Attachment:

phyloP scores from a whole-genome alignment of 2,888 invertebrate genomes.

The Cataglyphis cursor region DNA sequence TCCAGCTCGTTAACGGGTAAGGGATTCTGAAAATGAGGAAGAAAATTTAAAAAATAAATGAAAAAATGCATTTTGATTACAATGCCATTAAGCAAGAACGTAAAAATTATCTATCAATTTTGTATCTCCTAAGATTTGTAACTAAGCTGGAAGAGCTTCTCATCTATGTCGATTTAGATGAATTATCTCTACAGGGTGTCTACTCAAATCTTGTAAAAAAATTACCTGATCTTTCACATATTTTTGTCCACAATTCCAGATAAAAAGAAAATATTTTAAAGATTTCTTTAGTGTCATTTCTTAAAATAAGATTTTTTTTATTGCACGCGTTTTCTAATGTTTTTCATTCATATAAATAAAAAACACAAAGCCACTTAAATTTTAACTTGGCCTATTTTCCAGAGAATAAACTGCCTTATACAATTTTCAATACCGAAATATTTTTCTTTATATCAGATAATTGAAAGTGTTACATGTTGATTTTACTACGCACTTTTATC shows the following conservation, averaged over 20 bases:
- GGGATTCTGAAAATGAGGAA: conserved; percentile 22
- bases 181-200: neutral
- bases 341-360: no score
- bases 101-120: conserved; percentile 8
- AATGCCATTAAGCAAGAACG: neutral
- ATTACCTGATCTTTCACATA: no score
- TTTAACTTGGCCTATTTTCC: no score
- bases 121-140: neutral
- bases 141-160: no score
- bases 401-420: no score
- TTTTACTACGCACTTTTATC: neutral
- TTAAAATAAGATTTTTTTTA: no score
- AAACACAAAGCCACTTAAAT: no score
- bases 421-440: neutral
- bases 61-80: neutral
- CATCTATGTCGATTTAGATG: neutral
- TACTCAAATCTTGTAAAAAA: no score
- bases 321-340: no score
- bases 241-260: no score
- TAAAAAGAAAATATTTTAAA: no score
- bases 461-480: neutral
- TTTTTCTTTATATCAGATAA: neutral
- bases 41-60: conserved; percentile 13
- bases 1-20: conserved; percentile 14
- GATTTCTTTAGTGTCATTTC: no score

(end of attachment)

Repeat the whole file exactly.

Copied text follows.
phyloP scores from a whole-genome alignment of 2,888 invertebrate genomes.

The Cataglyphis cursor region DNA sequence TCCAGCTCGTTAACGGGTAAGGGATTCTGAAAATGAGGAAGAAAATTTAAAAAATAAATGAAAAAATGCATTTTGATTACAATGCCATTAAGCAAGAACGTAAAAATTATCTATCAATTTTGTATCTCCTAAGATTTGTAACTAAGCTGGAAGAGCTTCTCATCTATGTCGATTTAGATGAATTATCTCTACAGGGTGTCTACTCAAATCTTGTAAAAAAATTACCTGATCTTTCACATATTTTTGTCCACAATTCCAGATAAAAAGAAAATATTTTAAAGATTTCTTTAGTGTCATTTCTTAAAATAAGATTTTTTTTATTGCACGCGTTTTCTAATGTTTTTCATTCATATAAATAAAAAACACAAAGCCACTTAAATTTTAACTTGGCCTATTTTCCAGAGAATAAACTGCCTTATACAATTTTCAATACCGAAATATTTTTCTTTATATCAGATAATTGAAAGTGTTACATGTTGATTTTACTACGCACTTTTATC shows the following conservation, averaged over 20 bases:
- GGGATTCTGAAAATGAGGAA: conserved; percentile 22
- bases 181-200: neutral
- bases 341-360: no score
- bases 101-120: conserved; percentile 8
- AATGCCATTAAGCAAGAACG: neutral
- ATTACCTGATCTTTCACATA: no score
- TTTAACTTGGCCTATTTTCC: no score
- bases 121-140: neutral
- bases 141-160: no score
- bases 401-420: no score
- TTTTACTACGCACTTTTATC: neutral
- TTAAAATAAGATTTTTTTTA: no score
- AAACACAAAGCCACTTAAAT: no score
- bases 421-440: neutral
- bases 61-80: neutral
- CATCTATGTCGATTTAGATG: neutral
- TACTCAAATCTTGTAAAAAA: no score
- bases 321-340: no score
- bases 241-260: no score
- TAAAAAGAAAATATTTTAAA: no score
- bases 461-480: neutral
- TTTTTCTTTATATCAGATAA: neutral
- bases 41-60: conserved; percentile 13
- bases 1-20: conserved; percentile 14
- GATTTCTTTAGTGTCATTTC: no score